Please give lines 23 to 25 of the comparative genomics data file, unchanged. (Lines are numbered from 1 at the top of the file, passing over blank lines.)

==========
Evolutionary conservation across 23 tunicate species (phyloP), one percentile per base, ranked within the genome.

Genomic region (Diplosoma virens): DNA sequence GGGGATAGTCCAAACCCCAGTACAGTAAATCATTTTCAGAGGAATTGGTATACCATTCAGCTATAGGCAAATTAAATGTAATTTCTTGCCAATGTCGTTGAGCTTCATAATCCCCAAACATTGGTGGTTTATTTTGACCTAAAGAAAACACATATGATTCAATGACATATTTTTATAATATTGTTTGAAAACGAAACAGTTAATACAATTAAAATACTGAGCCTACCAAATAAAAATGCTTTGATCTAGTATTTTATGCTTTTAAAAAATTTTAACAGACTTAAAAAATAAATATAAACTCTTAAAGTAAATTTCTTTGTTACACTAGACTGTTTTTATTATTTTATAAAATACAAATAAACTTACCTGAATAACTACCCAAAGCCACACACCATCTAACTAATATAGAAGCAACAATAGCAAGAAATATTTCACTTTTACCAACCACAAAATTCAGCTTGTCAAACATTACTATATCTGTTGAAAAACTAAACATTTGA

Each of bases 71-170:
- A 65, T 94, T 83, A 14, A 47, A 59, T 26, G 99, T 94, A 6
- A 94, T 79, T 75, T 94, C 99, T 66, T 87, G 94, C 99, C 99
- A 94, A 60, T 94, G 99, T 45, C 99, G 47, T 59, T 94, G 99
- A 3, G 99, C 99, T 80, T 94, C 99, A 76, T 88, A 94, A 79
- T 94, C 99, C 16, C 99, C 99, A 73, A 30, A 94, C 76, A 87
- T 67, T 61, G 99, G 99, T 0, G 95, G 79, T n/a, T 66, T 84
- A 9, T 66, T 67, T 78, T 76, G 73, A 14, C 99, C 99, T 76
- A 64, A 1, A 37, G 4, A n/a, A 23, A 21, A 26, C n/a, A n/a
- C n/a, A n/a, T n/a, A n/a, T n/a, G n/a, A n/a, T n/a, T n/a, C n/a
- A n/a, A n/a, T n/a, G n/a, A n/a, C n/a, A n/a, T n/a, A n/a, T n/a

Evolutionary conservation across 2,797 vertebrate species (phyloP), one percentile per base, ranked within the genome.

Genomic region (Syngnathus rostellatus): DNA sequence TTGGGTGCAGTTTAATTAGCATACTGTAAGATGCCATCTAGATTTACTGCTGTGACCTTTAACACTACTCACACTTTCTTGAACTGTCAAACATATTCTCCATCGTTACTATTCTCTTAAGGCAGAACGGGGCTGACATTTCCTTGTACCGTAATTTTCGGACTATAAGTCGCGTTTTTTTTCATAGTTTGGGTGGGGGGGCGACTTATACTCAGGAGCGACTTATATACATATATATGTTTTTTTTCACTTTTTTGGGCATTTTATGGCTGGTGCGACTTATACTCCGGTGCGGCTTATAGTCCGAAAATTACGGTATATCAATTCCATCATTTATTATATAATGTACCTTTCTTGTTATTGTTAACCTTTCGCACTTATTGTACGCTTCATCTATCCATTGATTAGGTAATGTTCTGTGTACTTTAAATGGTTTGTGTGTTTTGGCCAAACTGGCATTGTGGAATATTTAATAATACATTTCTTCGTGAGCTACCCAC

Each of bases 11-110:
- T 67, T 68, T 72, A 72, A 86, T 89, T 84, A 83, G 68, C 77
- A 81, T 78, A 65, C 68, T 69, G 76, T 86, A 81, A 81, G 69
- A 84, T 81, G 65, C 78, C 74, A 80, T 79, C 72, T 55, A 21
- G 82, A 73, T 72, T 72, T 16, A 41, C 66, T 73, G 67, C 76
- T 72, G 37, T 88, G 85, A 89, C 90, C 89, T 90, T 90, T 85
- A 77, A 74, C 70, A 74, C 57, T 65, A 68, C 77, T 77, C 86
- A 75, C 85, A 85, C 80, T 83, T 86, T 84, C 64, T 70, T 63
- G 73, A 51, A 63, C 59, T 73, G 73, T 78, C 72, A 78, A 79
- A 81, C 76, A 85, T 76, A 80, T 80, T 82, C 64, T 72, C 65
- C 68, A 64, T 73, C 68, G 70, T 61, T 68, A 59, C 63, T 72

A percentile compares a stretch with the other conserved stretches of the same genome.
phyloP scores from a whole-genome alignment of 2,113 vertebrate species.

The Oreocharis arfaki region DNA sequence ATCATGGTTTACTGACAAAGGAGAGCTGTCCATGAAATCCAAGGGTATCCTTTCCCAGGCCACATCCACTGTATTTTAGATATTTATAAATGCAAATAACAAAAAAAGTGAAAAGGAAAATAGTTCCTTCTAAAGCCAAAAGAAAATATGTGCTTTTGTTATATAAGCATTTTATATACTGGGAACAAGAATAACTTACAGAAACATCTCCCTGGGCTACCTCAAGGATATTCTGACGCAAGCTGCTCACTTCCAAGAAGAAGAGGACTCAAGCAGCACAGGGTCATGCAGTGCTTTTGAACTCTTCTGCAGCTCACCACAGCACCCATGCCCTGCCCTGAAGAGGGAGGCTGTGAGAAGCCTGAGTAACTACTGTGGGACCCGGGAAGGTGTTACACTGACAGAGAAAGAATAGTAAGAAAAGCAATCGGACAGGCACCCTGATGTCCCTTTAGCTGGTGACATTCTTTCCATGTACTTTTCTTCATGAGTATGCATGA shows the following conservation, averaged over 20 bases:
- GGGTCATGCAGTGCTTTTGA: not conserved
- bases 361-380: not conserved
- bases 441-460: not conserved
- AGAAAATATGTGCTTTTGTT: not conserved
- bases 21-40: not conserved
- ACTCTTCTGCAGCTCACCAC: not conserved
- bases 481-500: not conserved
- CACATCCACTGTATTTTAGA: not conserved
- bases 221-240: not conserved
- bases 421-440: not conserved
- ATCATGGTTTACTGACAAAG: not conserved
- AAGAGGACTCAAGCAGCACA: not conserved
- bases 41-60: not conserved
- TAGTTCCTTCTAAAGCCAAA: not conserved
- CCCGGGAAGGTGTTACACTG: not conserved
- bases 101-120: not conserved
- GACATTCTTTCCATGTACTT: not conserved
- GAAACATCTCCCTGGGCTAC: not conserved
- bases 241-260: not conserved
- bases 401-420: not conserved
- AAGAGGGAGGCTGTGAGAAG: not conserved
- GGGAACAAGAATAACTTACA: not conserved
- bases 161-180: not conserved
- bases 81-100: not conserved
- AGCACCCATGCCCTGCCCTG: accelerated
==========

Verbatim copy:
- A 75, C 85, A 85, C 80, T 83, T 86, T 84, C 64, T 70, T 63
- G 73, A 51, A 63, C 59, T 73, G 73, T 78, C 72, A 78, A 79
- A 81, C 76, A 85, T 76, A 80, T 80, T 82, C 64, T 72, C 65